Inducing immune responses to HBV

Over the past few years, the way that HBV can evade the pattern recognition capabilities of the innate immune system has been explored. Promoting a more complete immune response to the virus is another potential avenue to fighting persistent infection. This strategy was investigated in a Phase 2, randomised, double-blind, placebo-controlled study that explored the efficacy and safety of 24 weeks of treatment with the Toll-like receptor 8 (TLR8) agonist selgantolimod. Thirty-nine virally suppressed adults

with chronic HBV infection received oral selgantolimod (1.5 mg or 3.0 mg) or placebo once weekly for 24 weeks. Dose- proportional increases in cytokines and changes in natural killer (NK), dendritic cells (DC) and CD8+ T cells were observed. The treatment was well- tolerated and, at Week 48, 5% had a loss of HBsAg, and 16% HBeAg-positive patients had achieved HBeAg loss. These latest breakthroughs offer patients hope for the future – the development of novel therapeutics for persistent HBV infection is currently one of the most vibrant fields in hepatology. “With so many different approaches that show promising results in HBsAg- decline, and even HBsAg-loss, we appear to be edging closer to the development of a functional cure,” concluded Dr Tobias Böttler from the University of Freiburg, Germany.

Calls to tackle late diagnosis of liver disease Liver disease is on the rise. Since 1970, deaths due to liver disease have increased by 400%. This is in stark contrast to other major diseases, such as heart disease and cancer, in which the number of deaths have either remained stable or decreased. In the UK, liver disease is the third leading cause of premature death and yet 90% of liver disease is preventable. In addition, three-quarters of people are currently diagnosed at a late stage when it is too late for lifestyle changes or intervention A new campaign has been launched to stop thousands of people with liver disease dying unnecessarily. One in four patients diagnosed in hospital with severe liver disease in England and Wales die within 60 days because of late diagnosis. The British Liver Trust is calling for much better awareness and proper treatment pathways to be put in place in primary care across the UK, and has launched a petition demanding these changes. The new campaign, Sound the Alarm on Liver Disease, is urging the government to transform care for those


With the shortage of liver grafts and the increasing prevalence of cirrhosis, better prediction of mortality and improved prioritisation for liver transplantation are becoming increasingly important.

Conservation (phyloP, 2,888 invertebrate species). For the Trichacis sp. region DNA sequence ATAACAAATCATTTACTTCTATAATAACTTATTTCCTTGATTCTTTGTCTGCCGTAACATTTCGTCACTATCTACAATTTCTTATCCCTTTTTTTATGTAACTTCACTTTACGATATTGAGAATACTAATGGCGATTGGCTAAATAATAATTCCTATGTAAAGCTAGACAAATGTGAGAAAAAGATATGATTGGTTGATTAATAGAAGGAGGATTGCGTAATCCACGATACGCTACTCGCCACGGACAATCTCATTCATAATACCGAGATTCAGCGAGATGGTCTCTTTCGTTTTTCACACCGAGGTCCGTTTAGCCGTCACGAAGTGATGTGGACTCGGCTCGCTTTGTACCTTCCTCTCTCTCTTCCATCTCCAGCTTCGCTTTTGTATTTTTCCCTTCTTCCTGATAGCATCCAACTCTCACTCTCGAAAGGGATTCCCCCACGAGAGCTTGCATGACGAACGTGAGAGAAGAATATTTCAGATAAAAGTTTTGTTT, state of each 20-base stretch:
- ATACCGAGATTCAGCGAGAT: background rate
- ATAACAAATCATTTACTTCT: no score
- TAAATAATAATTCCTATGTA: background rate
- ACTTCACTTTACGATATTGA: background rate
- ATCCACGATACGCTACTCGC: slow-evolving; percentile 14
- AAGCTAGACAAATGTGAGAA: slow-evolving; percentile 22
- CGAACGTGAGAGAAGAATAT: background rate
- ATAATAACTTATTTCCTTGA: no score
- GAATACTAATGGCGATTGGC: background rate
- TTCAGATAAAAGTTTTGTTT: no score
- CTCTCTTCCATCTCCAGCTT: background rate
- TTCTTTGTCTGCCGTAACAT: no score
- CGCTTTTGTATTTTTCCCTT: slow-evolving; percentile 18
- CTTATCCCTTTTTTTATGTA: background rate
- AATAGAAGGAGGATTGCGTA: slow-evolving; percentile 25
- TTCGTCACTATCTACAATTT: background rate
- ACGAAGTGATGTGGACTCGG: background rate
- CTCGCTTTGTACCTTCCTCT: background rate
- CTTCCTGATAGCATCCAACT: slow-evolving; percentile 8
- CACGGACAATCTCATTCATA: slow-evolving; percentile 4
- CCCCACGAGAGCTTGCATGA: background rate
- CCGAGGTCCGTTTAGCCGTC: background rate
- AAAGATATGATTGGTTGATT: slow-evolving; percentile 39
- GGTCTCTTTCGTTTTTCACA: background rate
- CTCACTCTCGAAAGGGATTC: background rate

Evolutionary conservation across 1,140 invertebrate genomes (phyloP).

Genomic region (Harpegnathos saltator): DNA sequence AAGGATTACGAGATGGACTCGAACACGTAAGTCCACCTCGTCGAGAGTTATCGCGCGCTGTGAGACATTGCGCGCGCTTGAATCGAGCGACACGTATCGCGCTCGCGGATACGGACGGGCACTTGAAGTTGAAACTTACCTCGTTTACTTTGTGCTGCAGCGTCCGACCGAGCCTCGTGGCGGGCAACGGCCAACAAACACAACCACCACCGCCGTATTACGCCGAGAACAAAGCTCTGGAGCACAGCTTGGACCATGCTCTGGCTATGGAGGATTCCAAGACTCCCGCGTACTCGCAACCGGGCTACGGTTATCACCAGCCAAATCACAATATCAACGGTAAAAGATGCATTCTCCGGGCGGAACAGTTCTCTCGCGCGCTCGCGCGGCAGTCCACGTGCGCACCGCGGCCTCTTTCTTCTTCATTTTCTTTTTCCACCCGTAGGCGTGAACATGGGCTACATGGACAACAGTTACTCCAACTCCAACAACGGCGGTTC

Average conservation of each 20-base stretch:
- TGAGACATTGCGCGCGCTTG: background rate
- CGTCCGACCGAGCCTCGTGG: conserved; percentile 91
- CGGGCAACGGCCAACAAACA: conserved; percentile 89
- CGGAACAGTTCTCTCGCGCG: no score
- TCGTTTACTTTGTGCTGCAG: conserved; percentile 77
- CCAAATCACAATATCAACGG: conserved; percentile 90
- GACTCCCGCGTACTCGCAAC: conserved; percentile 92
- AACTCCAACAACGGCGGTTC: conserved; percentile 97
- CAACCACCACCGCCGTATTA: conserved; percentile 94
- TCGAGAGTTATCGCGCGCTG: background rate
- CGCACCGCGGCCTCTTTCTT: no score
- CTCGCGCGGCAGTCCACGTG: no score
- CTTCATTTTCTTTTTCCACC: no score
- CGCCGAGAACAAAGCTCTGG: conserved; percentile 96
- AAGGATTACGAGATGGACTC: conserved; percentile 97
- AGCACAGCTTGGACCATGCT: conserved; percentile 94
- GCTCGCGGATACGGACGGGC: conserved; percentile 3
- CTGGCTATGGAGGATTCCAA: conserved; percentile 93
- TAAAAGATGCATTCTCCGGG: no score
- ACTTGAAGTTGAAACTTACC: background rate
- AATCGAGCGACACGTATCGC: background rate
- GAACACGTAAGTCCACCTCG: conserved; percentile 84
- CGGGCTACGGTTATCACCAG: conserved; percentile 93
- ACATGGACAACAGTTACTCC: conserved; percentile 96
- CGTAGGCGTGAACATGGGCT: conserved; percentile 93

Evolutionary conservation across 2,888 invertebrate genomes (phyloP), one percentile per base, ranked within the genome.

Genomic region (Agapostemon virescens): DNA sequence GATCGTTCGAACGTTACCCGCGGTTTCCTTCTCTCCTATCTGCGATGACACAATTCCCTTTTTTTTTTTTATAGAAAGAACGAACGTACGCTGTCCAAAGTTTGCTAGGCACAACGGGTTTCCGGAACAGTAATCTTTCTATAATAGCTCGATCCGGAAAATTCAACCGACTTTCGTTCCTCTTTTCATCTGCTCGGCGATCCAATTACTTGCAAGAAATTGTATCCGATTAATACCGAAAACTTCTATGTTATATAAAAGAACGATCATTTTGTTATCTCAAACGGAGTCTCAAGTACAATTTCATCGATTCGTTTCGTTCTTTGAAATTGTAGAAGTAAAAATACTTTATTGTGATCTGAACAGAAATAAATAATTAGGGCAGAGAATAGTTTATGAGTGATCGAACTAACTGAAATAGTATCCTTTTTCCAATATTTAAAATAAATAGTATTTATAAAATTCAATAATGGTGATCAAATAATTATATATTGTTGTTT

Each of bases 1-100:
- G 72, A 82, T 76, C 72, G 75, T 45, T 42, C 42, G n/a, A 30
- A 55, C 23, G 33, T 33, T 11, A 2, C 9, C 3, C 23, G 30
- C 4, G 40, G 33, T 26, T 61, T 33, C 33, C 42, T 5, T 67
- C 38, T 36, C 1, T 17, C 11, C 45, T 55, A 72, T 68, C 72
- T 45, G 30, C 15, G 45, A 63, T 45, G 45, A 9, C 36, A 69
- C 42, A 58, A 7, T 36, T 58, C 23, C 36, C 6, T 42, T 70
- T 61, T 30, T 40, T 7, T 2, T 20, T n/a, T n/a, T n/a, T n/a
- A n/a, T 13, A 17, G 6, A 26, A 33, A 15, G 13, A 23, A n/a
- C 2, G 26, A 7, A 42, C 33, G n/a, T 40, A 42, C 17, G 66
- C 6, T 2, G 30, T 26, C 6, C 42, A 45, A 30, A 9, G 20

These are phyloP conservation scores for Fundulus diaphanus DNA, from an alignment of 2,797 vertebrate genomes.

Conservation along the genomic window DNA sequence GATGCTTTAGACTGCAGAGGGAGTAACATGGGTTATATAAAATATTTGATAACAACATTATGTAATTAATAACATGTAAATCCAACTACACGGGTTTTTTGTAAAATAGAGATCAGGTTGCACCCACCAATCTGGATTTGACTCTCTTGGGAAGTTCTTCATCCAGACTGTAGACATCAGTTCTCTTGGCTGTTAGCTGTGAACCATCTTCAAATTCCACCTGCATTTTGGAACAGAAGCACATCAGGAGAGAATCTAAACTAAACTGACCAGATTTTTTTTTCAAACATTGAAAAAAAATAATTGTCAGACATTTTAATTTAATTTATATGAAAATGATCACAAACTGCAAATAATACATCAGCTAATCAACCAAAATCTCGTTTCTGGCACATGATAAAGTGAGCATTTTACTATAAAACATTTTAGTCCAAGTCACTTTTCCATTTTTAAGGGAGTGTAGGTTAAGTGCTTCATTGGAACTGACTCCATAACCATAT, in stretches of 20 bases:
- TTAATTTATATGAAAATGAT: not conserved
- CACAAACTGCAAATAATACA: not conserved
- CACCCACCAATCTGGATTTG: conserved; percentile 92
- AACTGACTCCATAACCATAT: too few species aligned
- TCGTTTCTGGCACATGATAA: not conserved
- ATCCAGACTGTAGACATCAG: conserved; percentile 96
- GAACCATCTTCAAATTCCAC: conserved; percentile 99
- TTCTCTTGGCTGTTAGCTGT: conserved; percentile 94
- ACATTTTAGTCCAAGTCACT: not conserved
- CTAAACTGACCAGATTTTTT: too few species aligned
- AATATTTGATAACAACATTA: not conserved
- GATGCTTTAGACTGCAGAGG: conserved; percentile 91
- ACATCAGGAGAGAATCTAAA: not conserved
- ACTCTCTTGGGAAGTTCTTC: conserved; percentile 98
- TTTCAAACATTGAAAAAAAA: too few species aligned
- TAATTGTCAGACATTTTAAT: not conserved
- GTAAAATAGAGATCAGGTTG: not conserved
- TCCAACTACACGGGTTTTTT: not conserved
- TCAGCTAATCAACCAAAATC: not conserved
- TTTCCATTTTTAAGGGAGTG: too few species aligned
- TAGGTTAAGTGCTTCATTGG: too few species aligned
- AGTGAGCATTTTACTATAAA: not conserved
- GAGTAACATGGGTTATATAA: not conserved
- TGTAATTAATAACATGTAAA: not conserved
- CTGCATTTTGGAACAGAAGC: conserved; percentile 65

with liver disease, and improve early diagnosis to save lives. The campaign is supported by leading UK hepatologists and clinicians, and is endorsed by the British Association for the Study of Liver Disease and British Society of Gastroenterologists. Professor Steven Ryder, medical advisor to the British Liver Trust, commented: “Currently three-quarters of people with liver disease are diagnosed very late in a hospital setting. At this stage, their condition is generally so advanced that there are few treatment options, and transplantation is their only hope. Around a quarter of those patients die within 60 days. This has to stop. “The tragedy is that, in most cases, these deaths could have been avoided with earlier diagnosis. The liver is a remarkable organ and can often repair or reverse damage if steps to do this are taken in time. We know that the changes that we are asking for are possible as there are pockets of excellent care for liver patients in some parts of the UK, but provision is patchy and many areas do not have anything at all in place to ensure that people with liver disease are picked up early. Care for liver patients should not be a postcode lottery. We need to sound the alarm and demand earlier diagnosis for all liver patients throughout the UK today.”

Sound the Alarm on Liver Disease is calling for three key changes to transform early diagnosis so that people with liver disease can be diagnosed at a much earlier stage and lives can be changed. By signing the petition, signatories will be calling for:

n every GP practice to have an agreed way of finding patients at risk, testing, following up and managing, and referring to secondary care when necessary

n the NHS (over 40s) Health Check in England and other regular checks across the devolved nations to be routinely used to find those at risk of liver disease

n automated processes to be put in place in primary care to identify those at risk of liver disease, to include the correct blood tests and to manage appropriate follow-up.

Pamela Healy OBE, British Liver Trust chief executive, commented: “We know GPs have lots of different conditions to consider – however, by automating processes, we know that those at risk of liver disease can be easily flagged up and targeted for intervention. Since 1970, deaths due to liver disease have increased by 400%, and one in five of us are currently at risk of developing a liver condition. The clock is ticking – we can’t afford to wait any longer. We must take action today to save lives in the future.” PPi

The International Liver Congress 2021 is scheduled to take place on 22–25 June, in Amsterdam, The Netherlands. Details of the conference programme can be accessed online ( the-international-liver-congress-2021-2).

This article first appeared in The Clinical Services Journal (Advancing hepatology: research findings. CSJ 2020 November; 19 [10]: 47–51), and is reproduced here in edited form by kind permission.



haitham alfalah CC BY-SA 4.0

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